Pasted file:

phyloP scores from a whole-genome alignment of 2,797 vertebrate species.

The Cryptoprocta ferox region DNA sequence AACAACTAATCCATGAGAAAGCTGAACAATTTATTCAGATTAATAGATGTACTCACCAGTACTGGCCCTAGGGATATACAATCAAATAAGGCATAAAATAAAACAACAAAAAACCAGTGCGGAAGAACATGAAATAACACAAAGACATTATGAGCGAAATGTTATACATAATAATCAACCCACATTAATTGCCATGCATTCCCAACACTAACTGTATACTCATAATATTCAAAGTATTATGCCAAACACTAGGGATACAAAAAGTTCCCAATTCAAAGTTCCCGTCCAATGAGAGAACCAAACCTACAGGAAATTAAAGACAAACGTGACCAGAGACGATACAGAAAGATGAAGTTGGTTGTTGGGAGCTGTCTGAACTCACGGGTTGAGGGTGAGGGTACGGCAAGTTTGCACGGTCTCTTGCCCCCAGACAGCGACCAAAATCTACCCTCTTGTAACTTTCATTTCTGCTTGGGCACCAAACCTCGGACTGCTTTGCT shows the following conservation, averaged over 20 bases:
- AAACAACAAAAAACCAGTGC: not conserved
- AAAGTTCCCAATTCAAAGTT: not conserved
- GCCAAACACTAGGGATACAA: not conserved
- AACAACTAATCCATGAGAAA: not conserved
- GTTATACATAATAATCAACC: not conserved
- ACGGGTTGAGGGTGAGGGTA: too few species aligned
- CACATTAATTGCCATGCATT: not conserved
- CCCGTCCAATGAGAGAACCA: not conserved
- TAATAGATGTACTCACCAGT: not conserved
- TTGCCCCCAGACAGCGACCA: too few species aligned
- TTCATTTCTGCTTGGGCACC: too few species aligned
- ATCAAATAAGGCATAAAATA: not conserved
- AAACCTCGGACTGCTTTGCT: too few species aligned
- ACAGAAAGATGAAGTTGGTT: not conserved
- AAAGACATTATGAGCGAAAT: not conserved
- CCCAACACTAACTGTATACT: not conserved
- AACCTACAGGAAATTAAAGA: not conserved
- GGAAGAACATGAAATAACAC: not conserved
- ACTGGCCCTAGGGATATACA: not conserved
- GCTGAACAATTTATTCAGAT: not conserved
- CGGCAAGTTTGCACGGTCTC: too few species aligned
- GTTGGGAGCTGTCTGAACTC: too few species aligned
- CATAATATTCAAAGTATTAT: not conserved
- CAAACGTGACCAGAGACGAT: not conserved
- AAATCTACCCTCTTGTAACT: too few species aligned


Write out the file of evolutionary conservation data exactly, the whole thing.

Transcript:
phyloP scores from a whole-genome alignment of 2,797 vertebrate species.

The Cryptoprocta ferox region DNA sequence AACAACTAATCCATGAGAAAGCTGAACAATTTATTCAGATTAATAGATGTACTCACCAGTACTGGCCCTAGGGATATACAATCAAATAAGGCATAAAATAAAACAACAAAAAACCAGTGCGGAAGAACATGAAATAACACAAAGACATTATGAGCGAAATGTTATACATAATAATCAACCCACATTAATTGCCATGCATTCCCAACACTAACTGTATACTCATAATATTCAAAGTATTATGCCAAACACTAGGGATACAAAAAGTTCCCAATTCAAAGTTCCCGTCCAATGAGAGAACCAAACCTACAGGAAATTAAAGACAAACGTGACCAGAGACGATACAGAAAGATGAAGTTGGTTGTTGGGAGCTGTCTGAACTCACGGGTTGAGGGTGAGGGTACGGCAAGTTTGCACGGTCTCTTGCCCCCAGACAGCGACCAAAATCTACCCTCTTGTAACTTTCATTTCTGCTTGGGCACCAAACCTCGGACTGCTTTGCT shows the following conservation, averaged over 20 bases:
- AAACAACAAAAAACCAGTGC: not conserved
- AAAGTTCCCAATTCAAAGTT: not conserved
- GCCAAACACTAGGGATACAA: not conserved
- AACAACTAATCCATGAGAAA: not conserved
- GTTATACATAATAATCAACC: not conserved
- ACGGGTTGAGGGTGAGGGTA: too few species aligned
- CACATTAATTGCCATGCATT: not conserved
- CCCGTCCAATGAGAGAACCA: not conserved
- TAATAGATGTACTCACCAGT: not conserved
- TTGCCCCCAGACAGCGACCA: too few species aligned
- TTCATTTCTGCTTGGGCACC: too few species aligned
- ATCAAATAAGGCATAAAATA: not conserved
- AAACCTCGGACTGCTTTGCT: too few species aligned
- ACAGAAAGATGAAGTTGGTT: not conserved
- AAAGACATTATGAGCGAAAT: not conserved
- CCCAACACTAACTGTATACT: not conserved
- AACCTACAGGAAATTAAAGA: not conserved
- GGAAGAACATGAAATAACAC: not conserved
- ACTGGCCCTAGGGATATACA: not conserved
- GCTGAACAATTTATTCAGAT: not conserved
- CGGCAAGTTTGCACGGTCTC: too few species aligned
- GTTGGGAGCTGTCTGAACTC: too few species aligned
- CATAATATTCAAAGTATTAT: not conserved
- CAAACGTGACCAGAGACGAT: not conserved
- AAATCTACCCTCTTGTAACT: too few species aligned